CINCINNATI — Appealing to Rust Belt voters, President Barack Obama announced a new trade enforcement action against China on Monday, while Republican challenger Mitt Romney planned a greater emphasis on policy details that distinguish him from Obama to stop the incumbent's election momentum.
Romney's shift comes as Republicans openly fret about the state of their nominee's campaign and press him to give voters a clearer sense of how he would govern. In newly published polls, Romney has lost the edge he held over Obama as the candidate better able to handle the federal budget deficit and taxes.
Romney pollster Neil Newhouse attributed Obama's gains to the bump the president received overall after the Democratic National Convention in North Carolina this month. But on taxes, Newhouse acknowledged Romney's need to do more to distinguish his plans.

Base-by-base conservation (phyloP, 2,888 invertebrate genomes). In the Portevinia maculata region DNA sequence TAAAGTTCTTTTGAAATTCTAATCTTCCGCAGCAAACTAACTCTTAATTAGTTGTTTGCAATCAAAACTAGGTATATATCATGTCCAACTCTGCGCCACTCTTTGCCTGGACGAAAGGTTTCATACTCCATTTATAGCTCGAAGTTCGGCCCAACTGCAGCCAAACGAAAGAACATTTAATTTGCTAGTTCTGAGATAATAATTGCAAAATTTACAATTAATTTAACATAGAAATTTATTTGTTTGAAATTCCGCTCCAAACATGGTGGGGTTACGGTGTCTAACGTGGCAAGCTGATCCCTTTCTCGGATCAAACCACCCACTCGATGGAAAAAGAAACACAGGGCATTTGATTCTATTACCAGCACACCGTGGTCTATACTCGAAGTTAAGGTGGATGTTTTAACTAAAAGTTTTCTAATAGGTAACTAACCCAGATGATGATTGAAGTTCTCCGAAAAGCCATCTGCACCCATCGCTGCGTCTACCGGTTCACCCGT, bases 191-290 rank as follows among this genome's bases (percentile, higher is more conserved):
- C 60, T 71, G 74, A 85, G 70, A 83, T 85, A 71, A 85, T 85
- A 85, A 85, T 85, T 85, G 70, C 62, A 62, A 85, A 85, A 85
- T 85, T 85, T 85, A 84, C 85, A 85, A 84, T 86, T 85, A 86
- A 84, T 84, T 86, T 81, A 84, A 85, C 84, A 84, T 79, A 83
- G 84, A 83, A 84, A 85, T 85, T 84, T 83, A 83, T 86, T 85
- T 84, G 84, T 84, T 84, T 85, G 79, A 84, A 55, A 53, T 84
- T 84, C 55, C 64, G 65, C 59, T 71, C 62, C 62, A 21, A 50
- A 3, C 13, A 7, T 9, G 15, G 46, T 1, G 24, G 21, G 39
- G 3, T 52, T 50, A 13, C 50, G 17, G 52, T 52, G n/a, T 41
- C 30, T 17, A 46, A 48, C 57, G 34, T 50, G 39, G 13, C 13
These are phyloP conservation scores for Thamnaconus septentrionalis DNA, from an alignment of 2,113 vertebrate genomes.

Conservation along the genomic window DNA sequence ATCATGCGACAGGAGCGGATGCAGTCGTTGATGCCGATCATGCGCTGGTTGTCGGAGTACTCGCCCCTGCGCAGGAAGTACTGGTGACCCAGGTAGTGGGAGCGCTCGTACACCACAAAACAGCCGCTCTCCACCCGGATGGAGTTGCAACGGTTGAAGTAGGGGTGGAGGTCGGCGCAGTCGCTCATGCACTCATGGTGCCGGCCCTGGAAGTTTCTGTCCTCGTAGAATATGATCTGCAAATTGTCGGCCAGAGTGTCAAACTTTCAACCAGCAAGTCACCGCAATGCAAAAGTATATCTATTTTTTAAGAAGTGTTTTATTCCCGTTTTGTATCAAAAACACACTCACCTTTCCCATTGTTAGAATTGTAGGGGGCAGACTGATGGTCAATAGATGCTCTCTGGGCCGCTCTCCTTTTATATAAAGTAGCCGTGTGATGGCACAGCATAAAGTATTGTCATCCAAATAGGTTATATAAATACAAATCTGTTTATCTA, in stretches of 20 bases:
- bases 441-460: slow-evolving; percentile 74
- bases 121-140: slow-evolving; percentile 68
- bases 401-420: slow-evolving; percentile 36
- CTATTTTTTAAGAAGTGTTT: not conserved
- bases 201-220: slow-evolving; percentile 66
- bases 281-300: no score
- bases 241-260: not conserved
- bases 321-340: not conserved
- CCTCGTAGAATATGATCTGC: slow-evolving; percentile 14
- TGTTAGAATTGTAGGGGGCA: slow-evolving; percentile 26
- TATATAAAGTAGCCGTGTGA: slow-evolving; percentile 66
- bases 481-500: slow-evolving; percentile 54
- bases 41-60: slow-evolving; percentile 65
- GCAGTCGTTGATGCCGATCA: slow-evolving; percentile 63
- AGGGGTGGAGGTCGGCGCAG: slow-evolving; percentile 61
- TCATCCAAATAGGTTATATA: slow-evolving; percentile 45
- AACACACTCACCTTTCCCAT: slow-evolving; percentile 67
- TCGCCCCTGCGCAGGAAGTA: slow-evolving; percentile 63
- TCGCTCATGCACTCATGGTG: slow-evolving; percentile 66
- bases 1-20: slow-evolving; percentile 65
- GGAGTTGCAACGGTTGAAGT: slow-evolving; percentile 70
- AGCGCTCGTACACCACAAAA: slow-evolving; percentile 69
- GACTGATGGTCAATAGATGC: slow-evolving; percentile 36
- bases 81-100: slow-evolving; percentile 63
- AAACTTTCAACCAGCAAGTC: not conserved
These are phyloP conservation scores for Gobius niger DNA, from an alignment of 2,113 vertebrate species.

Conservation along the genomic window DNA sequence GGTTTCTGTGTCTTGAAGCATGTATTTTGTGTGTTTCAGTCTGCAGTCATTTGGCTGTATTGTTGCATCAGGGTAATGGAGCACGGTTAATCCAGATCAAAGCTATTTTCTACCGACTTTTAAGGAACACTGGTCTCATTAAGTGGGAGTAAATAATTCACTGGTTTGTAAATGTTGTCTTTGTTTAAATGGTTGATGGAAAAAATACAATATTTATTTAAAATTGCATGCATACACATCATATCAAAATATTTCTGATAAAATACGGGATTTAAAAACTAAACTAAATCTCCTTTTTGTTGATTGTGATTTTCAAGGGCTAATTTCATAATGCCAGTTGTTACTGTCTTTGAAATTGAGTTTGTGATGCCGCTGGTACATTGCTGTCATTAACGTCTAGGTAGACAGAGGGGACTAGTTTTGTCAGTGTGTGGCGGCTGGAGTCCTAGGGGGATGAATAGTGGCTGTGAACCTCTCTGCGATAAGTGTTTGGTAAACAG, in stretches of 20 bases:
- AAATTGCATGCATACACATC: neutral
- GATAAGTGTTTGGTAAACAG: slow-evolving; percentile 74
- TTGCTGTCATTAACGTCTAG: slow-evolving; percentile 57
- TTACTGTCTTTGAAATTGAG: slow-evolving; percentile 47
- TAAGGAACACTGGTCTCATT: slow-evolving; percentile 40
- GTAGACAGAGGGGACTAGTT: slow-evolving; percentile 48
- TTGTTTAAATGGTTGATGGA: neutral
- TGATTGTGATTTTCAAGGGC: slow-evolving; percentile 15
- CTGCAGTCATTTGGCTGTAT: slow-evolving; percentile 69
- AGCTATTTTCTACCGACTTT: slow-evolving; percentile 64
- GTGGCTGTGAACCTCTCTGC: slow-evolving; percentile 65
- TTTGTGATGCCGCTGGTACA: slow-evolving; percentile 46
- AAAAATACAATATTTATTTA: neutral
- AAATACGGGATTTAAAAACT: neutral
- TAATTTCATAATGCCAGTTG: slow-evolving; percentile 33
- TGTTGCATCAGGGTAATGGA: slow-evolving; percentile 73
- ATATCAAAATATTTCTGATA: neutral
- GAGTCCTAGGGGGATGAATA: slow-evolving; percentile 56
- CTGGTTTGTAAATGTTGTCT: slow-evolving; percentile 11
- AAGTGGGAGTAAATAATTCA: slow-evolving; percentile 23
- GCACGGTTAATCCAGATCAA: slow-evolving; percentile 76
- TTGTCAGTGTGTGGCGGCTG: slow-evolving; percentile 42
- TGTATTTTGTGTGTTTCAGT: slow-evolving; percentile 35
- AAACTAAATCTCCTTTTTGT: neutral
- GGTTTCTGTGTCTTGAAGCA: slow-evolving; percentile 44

"I'm not sure that voters really understand the differences between the plans Mitt Romney has and Obama has," Newhouse said. "And I think that's one thing we're committed to trying to do in moving forward is defining the differences between the two candidates on taxes."
One recent line of criticism from Romney appears to have brought a quick response from Obama. The White House announced a move to stop Chinese subsidies of its auto industry — four days after Romney launched an advertising campaign accusing the president of allowing American manufacturing jobs to be lost to the Asian power.
The issue hits home among working class voters in manufacturing swing states such as Ohio, where Obama has gained recently in polls and touted his new action Monday.